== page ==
The dearth of on-campus resources to support survivors of sexual assault at Temple University Japan is alarming.
The TUJ handbook has nothing written in it regarding sexual assault, and Japan’s sexual assault law has not changed since 1907.
It is problematic that cultural barriers and a 14-hour time difference stand between students who have been sexually assaulted and the resources they need. It is imperative that the university offers the same support to students studying on Main Campus and internationally.
On Main Campus, students who have been sexually assaulted are encouraged to access the Women Organized Against Rape satellite office by calling a 24-hour hotline. A representative from the crisis center will meet with survivors in person and offer services, like counseling and advice on how to report a sexual assault.
Andrea Seiss, Temple’s IX coordinator, is responsible for handling all sexual assault cases at the university and is based on Main Campus.
“I don’t think [Main Campus staff members] realize how small the TUJ campus is,” said a full-time TUJ student who reported a sexual assault in May. “I walk around the corner and the amount of times I have literally almost bumped into my rapist. … I don’t think they realize how often I see him.”
The Temple News is withholding the student’s name because her investigation is ongoing.
In the face of reporting and coping with sexual assault, TUJ students shouldn’t have to deal with the added inconvenience of communicating with administrators on Main Campus, who are nearly 7,000 miles away. These concerns are only a fraction of the challenges caused by TUJ’s lack of sexual assault resources.
There is no on-campus health center at TUJ, so students must independently seek medical assistance and help from police after being sexually assaulted.
For TUJ to have no system built to support survivors of sexual assault immediately after such a traumatic event is downright insulting and shows a lack of consideration for students’ wellbeing on Temple’s part. This is an especially concerning reality since students are able to enroll at TUJ for all four years of their undergraduate studies, unlike Temple University Rome, the university’s other international campus. Nearly 1,400 fulltime students are currently enrolled at TUJ.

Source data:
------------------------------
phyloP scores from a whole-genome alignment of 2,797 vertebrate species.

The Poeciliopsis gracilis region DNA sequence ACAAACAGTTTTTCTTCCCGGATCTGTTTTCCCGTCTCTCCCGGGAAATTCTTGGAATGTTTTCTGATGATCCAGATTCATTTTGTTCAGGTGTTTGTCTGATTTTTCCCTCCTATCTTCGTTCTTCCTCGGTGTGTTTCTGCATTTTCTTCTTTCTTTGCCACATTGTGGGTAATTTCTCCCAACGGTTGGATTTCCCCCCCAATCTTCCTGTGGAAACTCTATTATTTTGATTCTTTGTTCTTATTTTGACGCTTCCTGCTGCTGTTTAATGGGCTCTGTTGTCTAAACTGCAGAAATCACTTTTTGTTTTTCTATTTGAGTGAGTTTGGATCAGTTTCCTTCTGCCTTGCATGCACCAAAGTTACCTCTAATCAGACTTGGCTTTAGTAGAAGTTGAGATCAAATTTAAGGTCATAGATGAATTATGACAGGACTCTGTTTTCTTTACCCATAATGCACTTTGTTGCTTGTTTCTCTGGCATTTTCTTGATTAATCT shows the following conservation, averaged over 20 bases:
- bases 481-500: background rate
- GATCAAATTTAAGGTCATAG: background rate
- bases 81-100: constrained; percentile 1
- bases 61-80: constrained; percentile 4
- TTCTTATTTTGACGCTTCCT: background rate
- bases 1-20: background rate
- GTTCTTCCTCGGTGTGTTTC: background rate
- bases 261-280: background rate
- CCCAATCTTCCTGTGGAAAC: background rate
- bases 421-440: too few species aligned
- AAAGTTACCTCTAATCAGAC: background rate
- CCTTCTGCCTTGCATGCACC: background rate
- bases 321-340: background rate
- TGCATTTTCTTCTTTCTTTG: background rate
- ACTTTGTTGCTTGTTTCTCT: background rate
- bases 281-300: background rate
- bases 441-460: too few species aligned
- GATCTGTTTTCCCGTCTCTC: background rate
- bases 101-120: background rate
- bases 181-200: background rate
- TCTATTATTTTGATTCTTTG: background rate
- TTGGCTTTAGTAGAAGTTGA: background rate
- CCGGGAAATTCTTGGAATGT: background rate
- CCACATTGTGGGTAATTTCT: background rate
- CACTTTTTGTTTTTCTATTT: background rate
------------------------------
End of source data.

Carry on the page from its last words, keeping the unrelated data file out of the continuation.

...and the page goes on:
In response to a request for comment about the issue of sexual assault at TUJ, The Temple News received a joint statement from TUJ and Main Campus representatives that said the area surrounding the international campus is “substantially safer” than Main Campus. TUJ representatives also encouraged students to access TUJ’s Counseling Office, which mainly advertises services specific to an international campus, like counseling for culture shock.
Seiss did not respond to individual requests for comment.
This response shows a lack of awareness about the issue of sexual assault at TUJ.
Although Temple’s most recent Annual Security and Fire Safety Report lists zero cases of sexual misconduct or relationship violence at TUJ, it is not necessarily indicative of what students experience.
Only 13.3 percent of sexual assault survivors report crimes to police, according to a 2014 report by Japan’s Ministry of Justice. And with no established way for students to confidentially report sexual assault and access continued support in a country where such incidents are already severely underreported, it is not surprising TUJ has recorded zero incidents of sexual misconduct.
There are no plans to begin offering such resources at TUJ anytime soon, besides adding a section on the counseling office’s website about what steps to take after being sexually assaulted.
The Temple News is concerned this insufficient effort will reflect the university’s future inaction regarding sexual assault at TUJ.
To make TUJ a more supportive environment for survivors of sexual assault, the first step is to admit that it is happening, and the time to address this issue is overdue.